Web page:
John Howard Lawson. Theory and Teaching of Playwriting. New York: Hill and Wang, 1960.
This book is of interest to both playwrights and screenwriters. Originally published in 1936, it established many of the ideas adapted by early screenwriters and screenwriting text authors.
Lawson believes that drama has undergone changes. It arose from tales with significant meanings to stories where authors presented their ideas of critiques of characters, ethical decisions, or emotional problems. While plays are often written with a profit margin in mind, the stories must be something that audiences will pay to view and appreciate. Audiences will likely expect to see something with action building to a climax.
Theories of drama can be traced to ancient theaters in Athens, China, India, and Japan. European and American theories of drama have emerged and evolved from those theories.
Sartre presented existentialist ideas examining the ironies that life is both absurd and tragic. This has been explained by several writers attempting to find a purpose in life in an existential environment.
Social criticism is the aim of some writers. Some have explored the absurdities of life. Some have explored the torments of life.
Some actors have interpreted their roles according to the Stanislavsky method where they explore the psychological and sexual emotions of their characters. On the other hand, some actors have deliberately rejected this method of expressive acting.
Aristotle believed tragic plays need to be present one day or less in time in the course of the entire play. He believed audiences would wonder about details if more than one day is presented.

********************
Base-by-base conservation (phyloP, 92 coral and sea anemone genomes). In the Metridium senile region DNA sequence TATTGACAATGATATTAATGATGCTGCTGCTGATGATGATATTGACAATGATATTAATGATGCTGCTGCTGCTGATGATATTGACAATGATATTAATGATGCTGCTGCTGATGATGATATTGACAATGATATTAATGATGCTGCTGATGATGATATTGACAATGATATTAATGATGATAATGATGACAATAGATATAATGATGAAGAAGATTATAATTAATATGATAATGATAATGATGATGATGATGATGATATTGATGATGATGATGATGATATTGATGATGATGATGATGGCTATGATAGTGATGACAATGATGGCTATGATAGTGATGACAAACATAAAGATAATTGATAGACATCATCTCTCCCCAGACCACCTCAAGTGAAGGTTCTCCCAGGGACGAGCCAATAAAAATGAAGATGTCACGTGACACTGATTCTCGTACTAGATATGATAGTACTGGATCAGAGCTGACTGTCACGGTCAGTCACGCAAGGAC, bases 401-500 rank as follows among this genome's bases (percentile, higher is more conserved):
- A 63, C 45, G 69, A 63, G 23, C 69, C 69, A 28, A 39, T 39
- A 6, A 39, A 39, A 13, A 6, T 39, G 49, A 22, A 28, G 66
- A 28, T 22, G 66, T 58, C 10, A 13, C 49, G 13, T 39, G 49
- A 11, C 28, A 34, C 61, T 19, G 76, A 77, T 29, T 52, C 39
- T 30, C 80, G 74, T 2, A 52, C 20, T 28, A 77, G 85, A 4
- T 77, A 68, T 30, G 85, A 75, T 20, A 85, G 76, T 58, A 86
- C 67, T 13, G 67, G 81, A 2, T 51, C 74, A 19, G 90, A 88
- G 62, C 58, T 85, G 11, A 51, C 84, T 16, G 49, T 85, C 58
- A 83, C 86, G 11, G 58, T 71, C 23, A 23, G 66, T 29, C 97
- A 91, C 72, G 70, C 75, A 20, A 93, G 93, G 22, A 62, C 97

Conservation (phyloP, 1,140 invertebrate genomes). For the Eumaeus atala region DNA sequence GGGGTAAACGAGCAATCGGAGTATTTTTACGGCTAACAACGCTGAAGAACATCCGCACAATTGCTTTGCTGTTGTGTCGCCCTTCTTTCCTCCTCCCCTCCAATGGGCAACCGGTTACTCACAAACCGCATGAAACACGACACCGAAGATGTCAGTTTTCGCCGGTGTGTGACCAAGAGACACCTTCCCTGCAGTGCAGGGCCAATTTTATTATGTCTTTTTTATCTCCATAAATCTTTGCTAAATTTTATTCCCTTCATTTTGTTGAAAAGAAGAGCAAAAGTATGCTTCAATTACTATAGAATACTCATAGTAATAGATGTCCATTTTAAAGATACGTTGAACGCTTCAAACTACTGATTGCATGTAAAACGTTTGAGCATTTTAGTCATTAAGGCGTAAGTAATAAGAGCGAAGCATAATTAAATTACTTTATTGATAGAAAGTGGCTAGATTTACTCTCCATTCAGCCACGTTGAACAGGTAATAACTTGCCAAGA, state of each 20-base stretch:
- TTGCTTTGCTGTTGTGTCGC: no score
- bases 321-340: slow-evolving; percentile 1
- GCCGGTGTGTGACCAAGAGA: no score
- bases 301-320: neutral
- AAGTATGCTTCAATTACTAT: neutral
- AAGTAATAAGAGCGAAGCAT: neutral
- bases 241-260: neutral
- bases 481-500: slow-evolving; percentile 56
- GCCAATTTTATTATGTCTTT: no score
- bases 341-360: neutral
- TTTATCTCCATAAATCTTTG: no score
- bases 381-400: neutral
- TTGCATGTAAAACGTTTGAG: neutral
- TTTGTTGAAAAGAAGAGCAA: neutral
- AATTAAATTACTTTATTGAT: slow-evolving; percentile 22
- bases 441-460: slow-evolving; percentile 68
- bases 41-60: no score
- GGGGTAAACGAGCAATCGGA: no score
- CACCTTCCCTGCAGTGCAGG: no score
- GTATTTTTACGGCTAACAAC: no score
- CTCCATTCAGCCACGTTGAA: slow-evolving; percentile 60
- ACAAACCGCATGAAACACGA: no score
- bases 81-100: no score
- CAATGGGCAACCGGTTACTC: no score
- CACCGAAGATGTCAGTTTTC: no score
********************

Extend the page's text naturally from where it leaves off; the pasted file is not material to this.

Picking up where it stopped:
Drama emerges from probably scenes. Actions are derived from reversals of fortune. A sudden event, revolution, or peripeteia, changes lives of characters and sends their lives towards new directions. The directions of the characters’ lives are also changed by “anagnoris”, or recognition scenes, which is the unexpected association with friends or enemies.
Aristotle believed that actions are more important than characters. This is the basis of technical playwriting theory. Thus, truth is defined by a series of actions and is not simply defined. In plays, the actions must be dramatic rather than general.
Aristotle viewed character as the sum of numerous qualities that make character difficult to evaluate. Later theories believed character was worth exploring and that drama can emerge from a conflict of will. Character, though, must be established in how one reacts to events.
Aristotle’s “Poetics” states the writers must evaluate action, what characters think, and create revelations in how they respond. The actions are the plot. There must be unity to the plot’s contents.
In Aristotle’s ideas, characters must find consequences when they violate taboo. Later theories explored how societal pressures could create tragic stories.
Aristotle’s writings were republished in 1498. The Renaissance period was not directly aware of Aristotle’s beliefs. Horace wrote his ideans in “Ars Poetica”. He believed in maintaining the proper manners of the day. He insisted decorum should be maintained. The presentation of anything lacking decorum reduced the possibilities for actions that Aristotle believed were essential. The rules of decorum were challenged by vulgar comedies that appeared as satires in the 15th century and then by Gresset, who wrote a play depicting a murder (an event lacking decorum then) in 1740. Voltaire further challenged this with “visions” of nudity on stage.
Machiavelli wrote plays that promoted his ideas of morality, ambition, and conformity. While Machiavelli wrote about manipulative politicians, he also believed the goal of a unified state was the important goal. Ibsen and other 19th century writers noted that ethical lapses in political systems were creating societal disorders. Shakespeare noted how society was disrupted
by disturbances within the ruling elite.